Oh, wait a second – I’m not Cuban. Or am I? A friend invited me out to a tiny club in Washington Heights this evening to see a band called The Cuban Underground, and although I’m often happy to be a homebody, I surprised myself by wanting to go. She promised that the band played amazing Cuban music, and that was a promise that I could not afford to ignore. I’m from Miami, which is home to many expatriated Cubans, so I’m quite familiar with the culture. The fact that I was also part of a musical Cuban family, regardless of how long ago that seems now, is also important.
I moved to NYC in 1995 with my then-boyfriend, a Cuban piano master. It sounds weird to describe someone this way, but it’s the truth. This guy could play anything, and had been playing everything since the ripe old age of 4 and a half. He had originally taken to the drums (in the form of pots and pans), but his father, also a musician, believed the piano to be a more complete instrument, and would steer his tiny son towards the piano whenever Junior had a hankering to play the pots and pans. Eventually the father’s persuasion won out, and Junior took to the piano like a fish to water. Of course, his son developed a hard, percussive style of playing the piano, so I guess things evened themselves out. The son studied classical piano performance in a government-run conservatory, and after Fidel Castro’s Mariel Boatlift, the family defected to Miami.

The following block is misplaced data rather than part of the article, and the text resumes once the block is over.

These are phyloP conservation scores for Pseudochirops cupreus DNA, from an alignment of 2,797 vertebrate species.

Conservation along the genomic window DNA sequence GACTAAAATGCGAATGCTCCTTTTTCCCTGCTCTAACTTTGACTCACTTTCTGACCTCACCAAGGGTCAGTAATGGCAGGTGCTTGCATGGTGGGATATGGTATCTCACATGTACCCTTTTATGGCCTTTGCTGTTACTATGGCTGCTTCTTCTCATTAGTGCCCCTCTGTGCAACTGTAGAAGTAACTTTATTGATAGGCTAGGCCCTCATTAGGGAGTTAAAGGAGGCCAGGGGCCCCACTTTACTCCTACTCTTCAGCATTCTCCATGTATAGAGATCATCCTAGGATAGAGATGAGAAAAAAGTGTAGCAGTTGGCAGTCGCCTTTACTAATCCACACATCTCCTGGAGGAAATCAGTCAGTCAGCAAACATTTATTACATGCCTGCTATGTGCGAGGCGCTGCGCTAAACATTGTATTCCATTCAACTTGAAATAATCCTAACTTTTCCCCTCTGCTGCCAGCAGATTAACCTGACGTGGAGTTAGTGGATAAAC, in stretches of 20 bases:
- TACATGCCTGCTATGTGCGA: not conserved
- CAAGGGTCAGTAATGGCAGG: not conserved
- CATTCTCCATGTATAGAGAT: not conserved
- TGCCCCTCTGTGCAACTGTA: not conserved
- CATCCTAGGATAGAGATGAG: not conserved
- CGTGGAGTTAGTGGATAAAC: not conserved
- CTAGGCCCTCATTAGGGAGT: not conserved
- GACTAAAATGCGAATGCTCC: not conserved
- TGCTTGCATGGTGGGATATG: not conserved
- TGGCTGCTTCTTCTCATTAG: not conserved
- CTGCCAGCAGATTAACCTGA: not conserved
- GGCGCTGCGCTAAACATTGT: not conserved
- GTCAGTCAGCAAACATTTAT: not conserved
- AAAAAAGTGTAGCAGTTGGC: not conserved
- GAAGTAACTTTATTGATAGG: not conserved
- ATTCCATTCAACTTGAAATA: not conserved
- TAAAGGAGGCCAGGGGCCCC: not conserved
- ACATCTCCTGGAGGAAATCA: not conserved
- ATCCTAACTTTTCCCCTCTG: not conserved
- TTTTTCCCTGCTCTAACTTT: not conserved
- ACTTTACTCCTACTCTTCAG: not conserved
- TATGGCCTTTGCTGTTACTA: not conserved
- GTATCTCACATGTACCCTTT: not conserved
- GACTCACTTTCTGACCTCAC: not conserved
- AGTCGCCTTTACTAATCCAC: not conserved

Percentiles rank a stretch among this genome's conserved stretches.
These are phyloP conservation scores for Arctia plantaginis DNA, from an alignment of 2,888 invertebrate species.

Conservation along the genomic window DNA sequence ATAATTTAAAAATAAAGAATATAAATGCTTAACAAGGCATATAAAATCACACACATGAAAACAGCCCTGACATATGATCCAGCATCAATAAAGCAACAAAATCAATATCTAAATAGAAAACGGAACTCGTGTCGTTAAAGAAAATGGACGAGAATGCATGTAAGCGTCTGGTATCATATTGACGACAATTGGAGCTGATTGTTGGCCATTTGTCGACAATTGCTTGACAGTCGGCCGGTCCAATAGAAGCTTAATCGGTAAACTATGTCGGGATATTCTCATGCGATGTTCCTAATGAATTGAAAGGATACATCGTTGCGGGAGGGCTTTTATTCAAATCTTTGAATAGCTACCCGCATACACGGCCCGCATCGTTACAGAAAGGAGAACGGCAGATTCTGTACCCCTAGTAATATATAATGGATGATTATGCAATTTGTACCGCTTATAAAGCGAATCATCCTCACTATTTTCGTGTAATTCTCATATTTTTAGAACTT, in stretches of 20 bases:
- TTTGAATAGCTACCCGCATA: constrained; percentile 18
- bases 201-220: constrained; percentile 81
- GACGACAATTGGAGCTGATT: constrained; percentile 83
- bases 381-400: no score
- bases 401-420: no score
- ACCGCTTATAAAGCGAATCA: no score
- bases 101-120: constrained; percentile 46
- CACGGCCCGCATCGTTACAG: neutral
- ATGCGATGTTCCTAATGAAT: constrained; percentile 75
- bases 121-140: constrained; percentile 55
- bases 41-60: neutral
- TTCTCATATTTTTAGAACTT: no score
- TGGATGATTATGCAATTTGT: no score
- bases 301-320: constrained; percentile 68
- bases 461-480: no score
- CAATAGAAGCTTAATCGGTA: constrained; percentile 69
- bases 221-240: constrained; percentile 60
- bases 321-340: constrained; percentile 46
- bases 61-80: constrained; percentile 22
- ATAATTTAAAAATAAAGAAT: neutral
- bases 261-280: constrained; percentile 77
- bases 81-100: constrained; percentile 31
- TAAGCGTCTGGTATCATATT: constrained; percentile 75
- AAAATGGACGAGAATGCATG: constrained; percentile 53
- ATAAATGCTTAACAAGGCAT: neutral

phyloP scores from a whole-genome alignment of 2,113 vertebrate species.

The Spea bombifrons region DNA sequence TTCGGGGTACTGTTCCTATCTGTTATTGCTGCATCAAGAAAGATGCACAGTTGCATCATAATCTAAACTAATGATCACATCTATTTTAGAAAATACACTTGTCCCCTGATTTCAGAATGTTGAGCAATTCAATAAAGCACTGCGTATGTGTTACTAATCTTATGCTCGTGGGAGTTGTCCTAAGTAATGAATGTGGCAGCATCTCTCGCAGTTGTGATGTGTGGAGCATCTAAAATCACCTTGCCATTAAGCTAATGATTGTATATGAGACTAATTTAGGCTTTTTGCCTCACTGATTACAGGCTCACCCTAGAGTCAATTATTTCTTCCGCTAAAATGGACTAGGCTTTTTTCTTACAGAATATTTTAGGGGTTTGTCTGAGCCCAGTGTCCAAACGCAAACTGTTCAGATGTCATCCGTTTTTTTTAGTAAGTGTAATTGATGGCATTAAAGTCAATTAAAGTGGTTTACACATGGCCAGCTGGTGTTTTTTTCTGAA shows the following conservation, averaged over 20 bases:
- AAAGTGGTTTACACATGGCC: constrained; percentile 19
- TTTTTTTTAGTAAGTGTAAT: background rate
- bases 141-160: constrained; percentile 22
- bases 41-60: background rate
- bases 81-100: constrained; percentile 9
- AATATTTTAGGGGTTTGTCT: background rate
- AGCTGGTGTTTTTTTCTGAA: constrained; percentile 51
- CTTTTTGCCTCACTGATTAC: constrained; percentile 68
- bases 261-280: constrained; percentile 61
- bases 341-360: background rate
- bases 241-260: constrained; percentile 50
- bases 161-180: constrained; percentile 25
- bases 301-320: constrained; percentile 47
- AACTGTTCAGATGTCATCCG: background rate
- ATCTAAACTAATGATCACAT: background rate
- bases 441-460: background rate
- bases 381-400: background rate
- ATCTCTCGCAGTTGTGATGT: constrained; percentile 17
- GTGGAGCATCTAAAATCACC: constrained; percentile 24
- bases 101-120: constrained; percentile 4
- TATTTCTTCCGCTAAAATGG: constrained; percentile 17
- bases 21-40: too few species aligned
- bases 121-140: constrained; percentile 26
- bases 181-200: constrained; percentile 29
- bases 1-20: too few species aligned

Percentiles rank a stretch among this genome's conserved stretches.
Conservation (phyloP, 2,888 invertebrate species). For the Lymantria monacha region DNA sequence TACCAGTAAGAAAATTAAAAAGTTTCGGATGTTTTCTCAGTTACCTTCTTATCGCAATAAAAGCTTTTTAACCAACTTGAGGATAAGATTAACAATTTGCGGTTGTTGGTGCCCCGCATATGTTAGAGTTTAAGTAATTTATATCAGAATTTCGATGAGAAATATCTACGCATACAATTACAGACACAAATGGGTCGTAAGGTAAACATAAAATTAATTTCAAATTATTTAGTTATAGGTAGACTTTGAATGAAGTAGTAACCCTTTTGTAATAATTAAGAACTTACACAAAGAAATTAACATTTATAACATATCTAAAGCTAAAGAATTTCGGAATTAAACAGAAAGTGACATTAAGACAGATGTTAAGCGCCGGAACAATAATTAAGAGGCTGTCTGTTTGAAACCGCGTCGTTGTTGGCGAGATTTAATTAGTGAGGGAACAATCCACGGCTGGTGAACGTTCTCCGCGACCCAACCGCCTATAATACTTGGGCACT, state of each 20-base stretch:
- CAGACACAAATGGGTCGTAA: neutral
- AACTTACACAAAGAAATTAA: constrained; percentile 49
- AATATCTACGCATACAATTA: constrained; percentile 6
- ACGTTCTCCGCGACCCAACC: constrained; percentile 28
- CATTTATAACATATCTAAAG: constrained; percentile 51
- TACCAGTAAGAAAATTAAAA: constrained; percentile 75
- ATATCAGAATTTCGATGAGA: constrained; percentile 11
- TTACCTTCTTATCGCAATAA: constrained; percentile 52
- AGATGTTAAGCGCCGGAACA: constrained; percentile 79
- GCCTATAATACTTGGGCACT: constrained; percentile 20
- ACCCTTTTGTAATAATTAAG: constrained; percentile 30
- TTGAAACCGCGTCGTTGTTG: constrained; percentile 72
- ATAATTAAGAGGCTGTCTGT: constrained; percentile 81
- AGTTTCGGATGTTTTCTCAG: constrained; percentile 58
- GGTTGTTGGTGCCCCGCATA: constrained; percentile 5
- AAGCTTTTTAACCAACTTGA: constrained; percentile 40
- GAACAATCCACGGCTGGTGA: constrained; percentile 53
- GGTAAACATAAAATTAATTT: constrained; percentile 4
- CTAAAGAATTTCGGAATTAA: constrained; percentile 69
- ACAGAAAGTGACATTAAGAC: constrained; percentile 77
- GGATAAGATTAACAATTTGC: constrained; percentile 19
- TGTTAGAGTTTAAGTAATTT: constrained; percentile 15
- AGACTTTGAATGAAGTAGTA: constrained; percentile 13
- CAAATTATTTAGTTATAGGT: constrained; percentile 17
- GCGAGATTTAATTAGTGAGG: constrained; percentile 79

Sometime around 1992, the piano master met me, a fledgling singer at the time. Without getting into my own family dramas here, I spent a lot of time with his family, who heartily accepted me. For one thing, to his family, pursuing a career as a musician was a worthy goal. They never asked me who did I think I was to call myself a singer, or when would I get a real job. When I had performances, they would come. When I got the call to audition for Ricky Martin’s back-up singer (this was years before “Living La Vida Loca”), they stayed up and transcribed the Spanish lyrics and translated them for me. When I went on tour with the Spanish singer Rafael, they were my biggest fans. I was their other daughter. I ate his mother’s arroz y plantanos, his sisters’ black beans and rice, and hosted Easter Egg hunts for his nephews. His family didn’t speak much English, so I became conversationally fluent in Spanish. With food that good, a mere “Thank you” in English never felt quite right, you know?